Fluoride Treatments

We’ve all heard of fluoride, but what do you really know about this mineral? Although itis naturally occurring in several foods and water, fluoride is also added to oral health products and promoted as a protector against tooth decay. Read on to learn some fascinating (and useful) insights on fluoride and what it can do for your health.

Fluoride 101

Fluoride naturally occurs in water supplies, as the trace element fluorine leeches in from soil and rocks in the groundwater. However, it’s not found in high enough concentrations to be helpful, so most municipal water supplies include additional fluoride that’s added specifically to support oral health.

If you have well water or a non-public water supply, there may not be enough fluoride in it to provide this additional health support. Dentists usually recommend that these people add a fluoride rinse or other supplement to make up the difference.

To dispel some of the most common myths you’ll find online:

  • Fluoride is not dangerous to your health in the amounts which it is needed for proper oral health support.
  • Fluoride does not increase the risk of cancer or autism.
  • Fluoridation is not unnatural or unhealthy – remember, this is a naturally-occurring mineral, and adding it to the water supply promotes better prevention against tooth decay.

Finally, fluoride is included in toothpaste, but the amount is not enough to provide adequate protection. With the additional fluoridated water supply, optimal protection is provided for people in many developed regions, including the U.S. and Europe.

Skip the Bottled Water

Another important topic to discuss is bottled water. With the influx of its popularity, some kids and adultsonly drink prepackaged bottled water. Unfortunately, most of these products do not contain additional fluoride athelpful levels. It’s far better to filter your tap water if you’re going to go this route.

On that note, you’ll want to choose a filtration system carefully, too. Charcoal and carbon filter systems don’t impact fluoride levels, but distillation and reverse osmosis systems can reduce the amount of fluoride in your water. Let your kids drink tap water for optimal oral health.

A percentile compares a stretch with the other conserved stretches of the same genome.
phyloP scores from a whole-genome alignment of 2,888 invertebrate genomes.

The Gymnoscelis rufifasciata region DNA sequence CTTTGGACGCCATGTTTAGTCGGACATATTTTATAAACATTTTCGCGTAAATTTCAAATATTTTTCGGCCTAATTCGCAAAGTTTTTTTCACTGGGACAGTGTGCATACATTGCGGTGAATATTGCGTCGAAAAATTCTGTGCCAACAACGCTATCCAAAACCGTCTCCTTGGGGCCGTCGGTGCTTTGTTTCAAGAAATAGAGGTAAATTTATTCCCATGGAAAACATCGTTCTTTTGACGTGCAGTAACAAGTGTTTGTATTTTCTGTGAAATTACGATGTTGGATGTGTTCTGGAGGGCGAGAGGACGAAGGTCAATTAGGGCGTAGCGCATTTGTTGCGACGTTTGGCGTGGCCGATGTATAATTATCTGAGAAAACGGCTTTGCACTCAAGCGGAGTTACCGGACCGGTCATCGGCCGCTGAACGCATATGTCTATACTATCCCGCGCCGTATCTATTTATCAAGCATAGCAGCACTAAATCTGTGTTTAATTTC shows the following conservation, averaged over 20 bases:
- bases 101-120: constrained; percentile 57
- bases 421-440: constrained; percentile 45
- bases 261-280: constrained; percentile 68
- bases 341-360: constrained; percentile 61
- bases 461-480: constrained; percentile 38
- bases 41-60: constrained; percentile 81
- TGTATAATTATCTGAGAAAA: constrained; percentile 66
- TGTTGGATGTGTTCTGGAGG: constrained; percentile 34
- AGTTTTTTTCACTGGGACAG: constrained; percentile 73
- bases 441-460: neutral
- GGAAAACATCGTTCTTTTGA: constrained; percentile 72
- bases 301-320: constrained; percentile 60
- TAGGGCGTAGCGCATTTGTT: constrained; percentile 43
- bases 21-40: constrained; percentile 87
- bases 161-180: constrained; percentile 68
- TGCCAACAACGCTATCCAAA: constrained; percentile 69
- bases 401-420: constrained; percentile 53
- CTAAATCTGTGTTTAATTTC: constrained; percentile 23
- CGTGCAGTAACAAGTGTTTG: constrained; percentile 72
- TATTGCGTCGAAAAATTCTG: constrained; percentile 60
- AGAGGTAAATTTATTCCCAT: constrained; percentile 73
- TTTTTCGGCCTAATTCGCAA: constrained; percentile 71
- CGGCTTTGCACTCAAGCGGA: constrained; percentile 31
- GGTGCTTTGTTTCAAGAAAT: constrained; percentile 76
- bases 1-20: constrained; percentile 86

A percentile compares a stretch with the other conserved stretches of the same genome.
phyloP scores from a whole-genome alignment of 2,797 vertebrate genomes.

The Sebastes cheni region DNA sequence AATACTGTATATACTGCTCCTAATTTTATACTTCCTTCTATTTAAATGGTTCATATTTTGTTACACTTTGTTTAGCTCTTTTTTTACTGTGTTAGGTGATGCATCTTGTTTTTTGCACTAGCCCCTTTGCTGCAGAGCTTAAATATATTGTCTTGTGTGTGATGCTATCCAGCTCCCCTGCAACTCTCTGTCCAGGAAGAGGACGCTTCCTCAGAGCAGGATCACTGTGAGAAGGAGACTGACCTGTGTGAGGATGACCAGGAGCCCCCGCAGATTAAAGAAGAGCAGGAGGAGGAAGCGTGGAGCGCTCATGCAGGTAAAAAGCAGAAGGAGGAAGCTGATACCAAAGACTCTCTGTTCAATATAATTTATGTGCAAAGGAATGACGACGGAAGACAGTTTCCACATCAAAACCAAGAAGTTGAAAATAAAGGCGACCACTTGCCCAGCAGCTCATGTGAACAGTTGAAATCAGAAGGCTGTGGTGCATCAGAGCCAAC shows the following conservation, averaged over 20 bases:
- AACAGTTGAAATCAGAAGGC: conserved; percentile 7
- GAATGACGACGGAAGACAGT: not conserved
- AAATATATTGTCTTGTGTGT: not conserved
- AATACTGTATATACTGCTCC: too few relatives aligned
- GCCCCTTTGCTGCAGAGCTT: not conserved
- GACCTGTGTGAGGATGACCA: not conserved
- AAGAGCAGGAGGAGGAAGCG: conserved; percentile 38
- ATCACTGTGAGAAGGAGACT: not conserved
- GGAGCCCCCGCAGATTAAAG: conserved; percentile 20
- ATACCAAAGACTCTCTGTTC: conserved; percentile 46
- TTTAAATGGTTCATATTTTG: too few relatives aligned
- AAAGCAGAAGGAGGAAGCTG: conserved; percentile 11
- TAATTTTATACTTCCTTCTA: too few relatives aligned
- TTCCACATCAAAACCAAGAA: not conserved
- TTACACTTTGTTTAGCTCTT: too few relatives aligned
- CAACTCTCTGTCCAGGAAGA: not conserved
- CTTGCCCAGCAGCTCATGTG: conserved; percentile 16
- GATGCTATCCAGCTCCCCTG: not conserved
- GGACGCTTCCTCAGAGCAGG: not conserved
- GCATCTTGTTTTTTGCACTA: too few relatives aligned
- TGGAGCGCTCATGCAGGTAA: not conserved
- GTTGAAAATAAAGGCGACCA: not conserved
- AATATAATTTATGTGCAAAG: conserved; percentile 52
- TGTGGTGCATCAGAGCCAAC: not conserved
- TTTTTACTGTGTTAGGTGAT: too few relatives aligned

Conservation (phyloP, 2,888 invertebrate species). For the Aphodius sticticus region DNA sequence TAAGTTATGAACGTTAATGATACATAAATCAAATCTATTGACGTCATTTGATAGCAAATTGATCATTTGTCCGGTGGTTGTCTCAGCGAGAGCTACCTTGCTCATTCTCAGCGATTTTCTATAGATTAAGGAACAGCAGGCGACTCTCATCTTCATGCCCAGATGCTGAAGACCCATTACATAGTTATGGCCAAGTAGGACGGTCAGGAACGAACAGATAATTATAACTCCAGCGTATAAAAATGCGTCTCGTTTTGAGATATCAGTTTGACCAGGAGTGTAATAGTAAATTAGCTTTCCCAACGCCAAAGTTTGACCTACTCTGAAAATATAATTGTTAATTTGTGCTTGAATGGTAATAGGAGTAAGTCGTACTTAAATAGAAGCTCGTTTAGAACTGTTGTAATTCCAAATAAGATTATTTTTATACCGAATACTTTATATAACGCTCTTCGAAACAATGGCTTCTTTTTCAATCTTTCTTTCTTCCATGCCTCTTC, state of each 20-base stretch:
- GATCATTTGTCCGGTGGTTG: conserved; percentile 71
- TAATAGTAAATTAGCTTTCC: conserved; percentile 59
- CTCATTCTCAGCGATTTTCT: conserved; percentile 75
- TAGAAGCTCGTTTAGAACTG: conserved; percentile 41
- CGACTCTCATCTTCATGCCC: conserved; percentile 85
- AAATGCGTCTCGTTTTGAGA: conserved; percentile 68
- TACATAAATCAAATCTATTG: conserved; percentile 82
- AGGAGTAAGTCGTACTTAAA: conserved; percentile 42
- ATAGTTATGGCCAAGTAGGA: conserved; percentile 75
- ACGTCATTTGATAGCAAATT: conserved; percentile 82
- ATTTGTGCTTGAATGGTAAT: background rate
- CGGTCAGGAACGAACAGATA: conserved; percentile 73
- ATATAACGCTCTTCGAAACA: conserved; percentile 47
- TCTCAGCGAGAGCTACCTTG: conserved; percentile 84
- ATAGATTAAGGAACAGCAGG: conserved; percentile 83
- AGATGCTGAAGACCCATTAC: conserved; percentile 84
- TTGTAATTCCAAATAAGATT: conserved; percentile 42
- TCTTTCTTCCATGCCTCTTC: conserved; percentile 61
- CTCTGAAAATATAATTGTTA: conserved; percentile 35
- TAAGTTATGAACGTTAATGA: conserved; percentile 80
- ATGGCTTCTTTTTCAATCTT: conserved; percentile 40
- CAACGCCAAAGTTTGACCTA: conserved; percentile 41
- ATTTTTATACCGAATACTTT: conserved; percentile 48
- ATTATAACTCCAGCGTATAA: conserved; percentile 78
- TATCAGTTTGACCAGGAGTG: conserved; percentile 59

Otherwise, your dentist may recommend adding a fluoride rinse or another supplement to enhance the health and protection of your teeth.

There are Two Types of Fluoride Treatments

Topical fluoride treatments, such as toothpaste, mouthwash, or a professional treatment from your dentist, are one type of fluoride. These act directly on the surface of the existing enamel that’s in place, so they may not be as effective as the other option.

Systemic fluoride is the kind found in water and dietary supplements. It’s ingested, instead of applied directly, and works to strengthen the teeth as they grow and develop from the inside. Supplements are only available via prescription, in the form of drops, lozenges, or tablets.

Want to know more? Ask your dentist about fluoride and your oral health, and find out how you can take better care of your teeth with simple changes.


Ezbond A. Foutz, D.D.S.
4 Generations of Dentists Spanning 3 Centuries
1st Generation:

Great Grandfather

Dr. Ezbond A. Foutz
Harold B. Foutz, D.D.S.
4 Generations of Dentists Spanning 3 Centuries
2nd Generation:


Dr. Harold B. Foutz
Lawrence C. Foutz, D.D.S.
4 Generations of Dentists Spanning 3 Centuries
3rd Generation:


Dr. Lawrence C. Foutz
Barton H. Foutz, D.D.S.
4 Generations of Dentists Spanning 3 Centuries
4th Generation:

Family and Cosmetic Dentist

Dr. Barton H. Foutz